Pages: i-vi | Published: 6/1981 | DOI: 10.1111/j.1540-6261.1981.tb00696.x | Cited by: 0
Pages: vii-xii | Published: 6/1981 | DOI: 10.1111/j.1540-6261.1981.tb00697.x | Cited by: 0
Pages: 569-581 | Published: 6/1981 | DOI: 10.1111/j.1540-6261.1981.tb00645.x | Cited by: 36
AMIR BARNEA, ROBERT A. HAUGEN, LEMMA W. SENBET
Pages: 583-597 | Published: 6/1981 | DOI: 10.1111/j.1540-6261.1981.tb00646.x | Cited by: 9
The existence of transaction costs explains why investors do not fully diversify their portfolios. This paper examines the implications of such limited diversification on equilibrium asset prices in the framework of the capital asset pricing model. In the pricing equation obtained here an asset's risk premium depends on a weighted average of its covariance with the market and its own variance.
Pages: 599-616 | Published: 6/1981 | DOI: 10.1111/j.1540-6261.1981.tb00647.x | Cited by: 103
KENNETH B. DUNN, JOHN J. McCONNELL
GNMA mortgage‐backed pass‐through securities are supported by pools of amortizing, callable loans. Additionally, mortgagors often prepay their loans when the market interest rate is above the coupon rate of their loans. This paper develops a model for pricing GNMA securities and uses it to examine the impact of the amortization, call, and prepayment features on the prices, risks and expected returns of GNMA's. The amortization and prepayment features each have a positive effect on price, while the call feature has a negative impact. All three features reduce a GNMA security's interest rate risk and, consequently, its expected return.
Pages: 617-627 | Published: 6/1981 | DOI: 10.1111/j.1540-6261.1981.tb00648.x | Cited by: 12
This paper addresses the question of how government mission‐oriented R & D spending affects private R & D spending and thereby the total investment in technology. The problem is approached within the context of the capital asset pricing model in which the firm views investment projects in terms of their risk and return characteristics. The firm is assumed to produce jointly an established product and an R & D‐intensive product, where the latter generates an additional output of technology, or spillover, that is used as an input into the former. By investing in R & D the firm alters its risk and return characteristics in two ways: through the expected profits from the sale of the R & D‐intensive good; and through the expected profits from the spillover. In this model, government mission‐oriented R & D contracting affects the firm by enabling it to separate to some extent these two sources of risk and return. The main implication of the analysis is that while some public crowding out of private R & D is likely, this is almost certain to be incomplete. The empirical evidence from the U.S. transport industry supports the model and suggests that each dollar of government funding adds around 92 cents to total R & D spending; crowding out private investment by as little as eight percent.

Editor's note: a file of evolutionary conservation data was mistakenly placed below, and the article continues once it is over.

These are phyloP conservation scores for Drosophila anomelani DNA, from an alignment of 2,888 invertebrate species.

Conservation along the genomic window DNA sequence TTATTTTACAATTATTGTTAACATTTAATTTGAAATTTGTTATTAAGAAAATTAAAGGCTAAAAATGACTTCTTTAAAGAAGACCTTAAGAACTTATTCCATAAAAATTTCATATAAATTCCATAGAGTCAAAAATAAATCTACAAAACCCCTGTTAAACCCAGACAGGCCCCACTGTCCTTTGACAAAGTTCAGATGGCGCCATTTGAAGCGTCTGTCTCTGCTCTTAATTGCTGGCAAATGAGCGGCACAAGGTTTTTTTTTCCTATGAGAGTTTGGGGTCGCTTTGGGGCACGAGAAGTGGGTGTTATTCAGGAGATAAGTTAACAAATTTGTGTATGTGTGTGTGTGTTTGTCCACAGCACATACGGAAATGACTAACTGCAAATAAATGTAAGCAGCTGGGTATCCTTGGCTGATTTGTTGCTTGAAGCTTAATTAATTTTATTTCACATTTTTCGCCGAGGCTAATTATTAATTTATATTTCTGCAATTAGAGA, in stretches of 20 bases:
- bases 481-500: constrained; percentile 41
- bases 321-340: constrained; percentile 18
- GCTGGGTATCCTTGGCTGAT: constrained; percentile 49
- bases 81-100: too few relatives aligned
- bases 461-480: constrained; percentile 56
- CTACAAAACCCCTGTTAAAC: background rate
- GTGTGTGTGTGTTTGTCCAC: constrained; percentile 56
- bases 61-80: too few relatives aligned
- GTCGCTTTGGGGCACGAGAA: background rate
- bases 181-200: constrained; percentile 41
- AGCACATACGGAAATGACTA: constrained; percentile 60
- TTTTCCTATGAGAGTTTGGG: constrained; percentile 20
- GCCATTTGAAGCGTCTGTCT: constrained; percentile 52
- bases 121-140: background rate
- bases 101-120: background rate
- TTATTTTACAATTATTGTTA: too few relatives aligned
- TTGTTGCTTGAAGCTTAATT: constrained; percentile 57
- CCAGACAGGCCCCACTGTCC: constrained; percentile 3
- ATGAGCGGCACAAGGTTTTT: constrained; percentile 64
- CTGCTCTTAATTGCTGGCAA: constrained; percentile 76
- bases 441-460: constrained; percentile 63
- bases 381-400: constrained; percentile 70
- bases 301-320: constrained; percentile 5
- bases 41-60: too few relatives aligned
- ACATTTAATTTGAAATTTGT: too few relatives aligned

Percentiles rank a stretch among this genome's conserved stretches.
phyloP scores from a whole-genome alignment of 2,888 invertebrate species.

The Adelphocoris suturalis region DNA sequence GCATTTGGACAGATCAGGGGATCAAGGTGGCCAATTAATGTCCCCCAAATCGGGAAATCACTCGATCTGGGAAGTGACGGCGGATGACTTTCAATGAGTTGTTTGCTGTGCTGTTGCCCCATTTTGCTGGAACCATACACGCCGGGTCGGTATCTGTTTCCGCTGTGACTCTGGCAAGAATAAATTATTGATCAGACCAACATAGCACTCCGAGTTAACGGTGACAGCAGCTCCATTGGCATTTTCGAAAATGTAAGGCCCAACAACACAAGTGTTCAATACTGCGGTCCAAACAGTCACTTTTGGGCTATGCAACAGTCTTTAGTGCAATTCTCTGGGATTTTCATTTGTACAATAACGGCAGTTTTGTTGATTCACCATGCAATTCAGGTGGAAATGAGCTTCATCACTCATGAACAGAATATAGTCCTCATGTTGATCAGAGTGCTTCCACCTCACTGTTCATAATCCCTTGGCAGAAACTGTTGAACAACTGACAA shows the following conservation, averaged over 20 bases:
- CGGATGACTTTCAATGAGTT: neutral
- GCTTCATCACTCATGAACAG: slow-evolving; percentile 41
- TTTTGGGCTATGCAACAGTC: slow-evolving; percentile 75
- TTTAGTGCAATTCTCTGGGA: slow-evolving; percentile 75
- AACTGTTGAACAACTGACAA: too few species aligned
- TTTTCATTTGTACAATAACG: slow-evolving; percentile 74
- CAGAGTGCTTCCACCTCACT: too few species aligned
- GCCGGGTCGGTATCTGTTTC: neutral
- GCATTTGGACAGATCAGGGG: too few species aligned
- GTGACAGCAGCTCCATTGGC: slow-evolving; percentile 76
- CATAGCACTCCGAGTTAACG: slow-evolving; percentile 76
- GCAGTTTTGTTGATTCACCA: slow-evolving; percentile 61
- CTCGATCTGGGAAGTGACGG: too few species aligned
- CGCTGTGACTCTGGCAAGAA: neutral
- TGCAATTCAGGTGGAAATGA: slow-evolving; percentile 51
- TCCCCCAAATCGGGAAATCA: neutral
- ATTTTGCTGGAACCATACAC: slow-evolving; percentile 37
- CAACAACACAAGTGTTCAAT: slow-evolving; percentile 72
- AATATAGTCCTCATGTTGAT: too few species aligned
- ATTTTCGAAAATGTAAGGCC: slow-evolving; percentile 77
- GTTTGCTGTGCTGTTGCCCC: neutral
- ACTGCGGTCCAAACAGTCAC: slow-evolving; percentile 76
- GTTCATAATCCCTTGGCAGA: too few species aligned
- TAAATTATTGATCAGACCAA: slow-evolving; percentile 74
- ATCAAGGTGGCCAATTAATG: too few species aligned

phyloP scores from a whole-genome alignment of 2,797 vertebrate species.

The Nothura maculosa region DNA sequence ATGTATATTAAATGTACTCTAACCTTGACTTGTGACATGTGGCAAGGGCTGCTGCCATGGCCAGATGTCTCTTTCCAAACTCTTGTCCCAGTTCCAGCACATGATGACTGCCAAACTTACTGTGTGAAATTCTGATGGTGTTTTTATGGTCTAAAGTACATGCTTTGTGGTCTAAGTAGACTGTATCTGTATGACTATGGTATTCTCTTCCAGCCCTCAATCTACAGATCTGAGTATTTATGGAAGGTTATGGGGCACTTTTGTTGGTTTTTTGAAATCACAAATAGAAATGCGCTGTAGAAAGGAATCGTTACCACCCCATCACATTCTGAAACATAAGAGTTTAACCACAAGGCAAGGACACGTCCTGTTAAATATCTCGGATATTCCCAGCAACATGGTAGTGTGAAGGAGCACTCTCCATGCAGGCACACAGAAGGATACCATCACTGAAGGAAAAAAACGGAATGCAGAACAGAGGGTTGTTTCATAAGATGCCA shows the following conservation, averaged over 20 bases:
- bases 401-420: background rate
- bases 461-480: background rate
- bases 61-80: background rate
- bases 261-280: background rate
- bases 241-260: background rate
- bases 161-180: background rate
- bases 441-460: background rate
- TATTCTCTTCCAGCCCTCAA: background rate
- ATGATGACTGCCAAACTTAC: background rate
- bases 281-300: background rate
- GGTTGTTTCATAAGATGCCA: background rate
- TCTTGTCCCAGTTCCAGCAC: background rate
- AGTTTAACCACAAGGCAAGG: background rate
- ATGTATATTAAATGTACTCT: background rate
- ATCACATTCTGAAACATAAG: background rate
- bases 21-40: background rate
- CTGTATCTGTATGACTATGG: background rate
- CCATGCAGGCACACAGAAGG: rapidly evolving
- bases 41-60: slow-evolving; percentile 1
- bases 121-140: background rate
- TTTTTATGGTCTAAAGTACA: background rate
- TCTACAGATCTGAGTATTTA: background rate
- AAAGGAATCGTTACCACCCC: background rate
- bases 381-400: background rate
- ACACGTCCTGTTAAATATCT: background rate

Pages: 629-647 | Published: 6/1981 | DOI: 10.1111/j.1540-6261.1981.tb00649.x | Cited by: 112
ROBERT A. HAUGEN, LEMMA W. SENBET
Pages: 649-659 | Published: 6/1981 | DOI: 10.1111/j.1540-6261.1981.tb00650.x | Cited by: 5
WARREN L. COATS
A growing number of large U.S. banks have used artificial Eurodollar transactions in connection with the heavier weighting of Fridays in the calculation of required reserves to significantly reduce the impact on them of that requirement. This reserve avoidance behavior bestows an unintended and inequitable benefit on those banks engaging in it, unnecessarily increases risks from credit exposures and potentially distorts money stock measures. The incentive for this activity and hence its practice can best be removed by paying interest on required reserves or weighting Fridays equally with all other business days in the reserve requirement calculations.